Karrie Jacobs


February 5, 2013

Bill Moggridge, California, and the Passage of Time

The Edible Schoolyard, Berkeley, CA 2007 (photo by Karrie Jacobs)

At last week’s memorial for Bill Moggridge, who died in September, I began thinking about the places where his  life intersected with mine, moments I’d almost forgotten.    Bill was an industrial designer, famous for designing the first portable computer back in 1979.  He was one of the founders of the well-known Palo Alto design firm IDEO,

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January 8, 2013

Goodbye Ada Louise

Ada Louise Huxtable, 1974, photographed for Life by Alfred Eisenstaedt. (Photo poached from the Dwell website.)

I was sad to read in this morning’s New York Times that the newspaper’s first — and best — architecture critic, Ada Louise Huxtable,  has died at age 91.

My favorite article of hers, “The Park Avenue School of Architecture,” 

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November 15, 2012

Middle-Aged Wasteland

Special effects from the Who concert (top) made more special by the limitations of my iPhone camera. And (directly above) the non-iconic backside of the Barclays Center just before opening day.

It gets worse.  Not only did I write kind words about Barclays Center, the rust-coated basketball arena that is the first building to go up in the much despised Atlantic Yards complex,

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September 18, 2012

Minimalist Times Square

Robert Ryman?  Agnes Martin?  Kazimir Malevich?  (Photo by Karrie Jacobs.)

Last night I took my SVA DCrit students on our annual field trip to Times Square.  We started with a tour that featured the Marriott Marquis in all it’s bunkerish glory, and attempted to visit the Philippe Starck designed lobby of the Paramount Hotel, only to discover that the lobby was closed for renovation (strongly suggesting that,

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June 8, 2012

Greetings from Williamsburg

The view from inside the Wythe Hotel’s rooftop bar, and the scene on the street below.

I moved.  Again.  Crazy, right?

Early last year, I relocated from downtown Brooklyn to Soho, to live with my  boyfriend.  Then, two weeks ago, the BF, the dog, and I picked up and moved to Williamsburg.  So I’m back in Brooklyn.  But it’s a completely different part of the borough.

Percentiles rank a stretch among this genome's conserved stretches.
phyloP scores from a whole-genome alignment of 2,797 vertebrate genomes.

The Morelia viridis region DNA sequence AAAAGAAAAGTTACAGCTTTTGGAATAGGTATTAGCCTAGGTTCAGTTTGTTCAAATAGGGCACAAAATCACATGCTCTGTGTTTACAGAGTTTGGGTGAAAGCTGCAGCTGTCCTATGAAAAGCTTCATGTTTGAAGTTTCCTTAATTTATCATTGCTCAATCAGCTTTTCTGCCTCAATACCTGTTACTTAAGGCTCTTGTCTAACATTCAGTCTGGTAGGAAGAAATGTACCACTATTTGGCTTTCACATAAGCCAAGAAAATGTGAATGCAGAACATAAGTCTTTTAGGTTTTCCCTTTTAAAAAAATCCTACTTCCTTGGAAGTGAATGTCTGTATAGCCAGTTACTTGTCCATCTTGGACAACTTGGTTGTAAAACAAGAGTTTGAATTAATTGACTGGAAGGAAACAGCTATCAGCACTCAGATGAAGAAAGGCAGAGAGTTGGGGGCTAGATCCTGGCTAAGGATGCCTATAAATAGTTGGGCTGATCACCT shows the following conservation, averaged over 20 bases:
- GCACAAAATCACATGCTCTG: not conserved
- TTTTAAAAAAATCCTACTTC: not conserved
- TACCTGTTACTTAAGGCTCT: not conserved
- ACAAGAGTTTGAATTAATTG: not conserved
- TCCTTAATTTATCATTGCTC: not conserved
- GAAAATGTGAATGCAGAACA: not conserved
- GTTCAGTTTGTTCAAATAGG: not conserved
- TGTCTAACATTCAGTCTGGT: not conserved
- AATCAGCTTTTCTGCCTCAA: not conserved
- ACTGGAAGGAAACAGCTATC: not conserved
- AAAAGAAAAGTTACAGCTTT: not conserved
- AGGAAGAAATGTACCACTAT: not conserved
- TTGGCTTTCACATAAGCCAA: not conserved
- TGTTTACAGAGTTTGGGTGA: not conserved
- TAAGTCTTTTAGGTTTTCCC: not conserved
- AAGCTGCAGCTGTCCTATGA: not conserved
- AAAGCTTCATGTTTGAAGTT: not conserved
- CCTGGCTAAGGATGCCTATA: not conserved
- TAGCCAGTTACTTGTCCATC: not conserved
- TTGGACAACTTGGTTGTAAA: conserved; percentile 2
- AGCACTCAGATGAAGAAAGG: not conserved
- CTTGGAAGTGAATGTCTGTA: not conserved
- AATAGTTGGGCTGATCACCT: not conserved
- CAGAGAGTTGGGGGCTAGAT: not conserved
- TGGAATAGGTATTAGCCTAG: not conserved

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May 22, 2012

The Javits Report

Pleated paper interior by Molo Design, Ltd.  (Photo by Karrie Jacobs.)

Yeah.  I know. It’s been a while.

I love to blog, but it’s something I generally do first thing in the morning and lately my mornings have been monopolized by Memphis, a very handsome, demanding, cattle-dog mix.  And this week we — the boyfriend, the dog, and I — are about to move from Soho to Williamsburg.

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February 2, 2012

Two in Texas

The Westin hotel  (top) at The Domain in Austin with the sign that inspired my current Metropolis column and (bottom) a view of SOL Austin from the development’s first two-story house.

I went to Austin in October to report a story for the New York Times “Home Section” that finally, finallyran in today’s paper

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January 9, 2012

Tyng in Trenton.

Anne Tyng’s ideas about geometry helped shape Louis Kahn’s  iconic Trenton Bath House.

I was reading the obits for architect Anne Tyng, who just died at the age of 91.  She was a theorist who is best known for having worked closely with the architect Louis Kahn, the father of her daughter,  Alexandra.

I read this paragraph in the New York Times obit:

Kahn broke with Oscar Stonorov in 1947,

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January 5, 2012

Queens Goes Vegas?

An Arquitectonica rendering of the proposed Aqueduct convention center and casino.

The proposal floated in Governor [Andrew] Cuomo’s state-of-the-state address yesterday to transplant NYC’s convention center to Queens strikes me, surprisingly, as the first good idea I’ve heard from my state government in a long, long time.  In short, the idea is to let a Malaysian company, the Genting Group,

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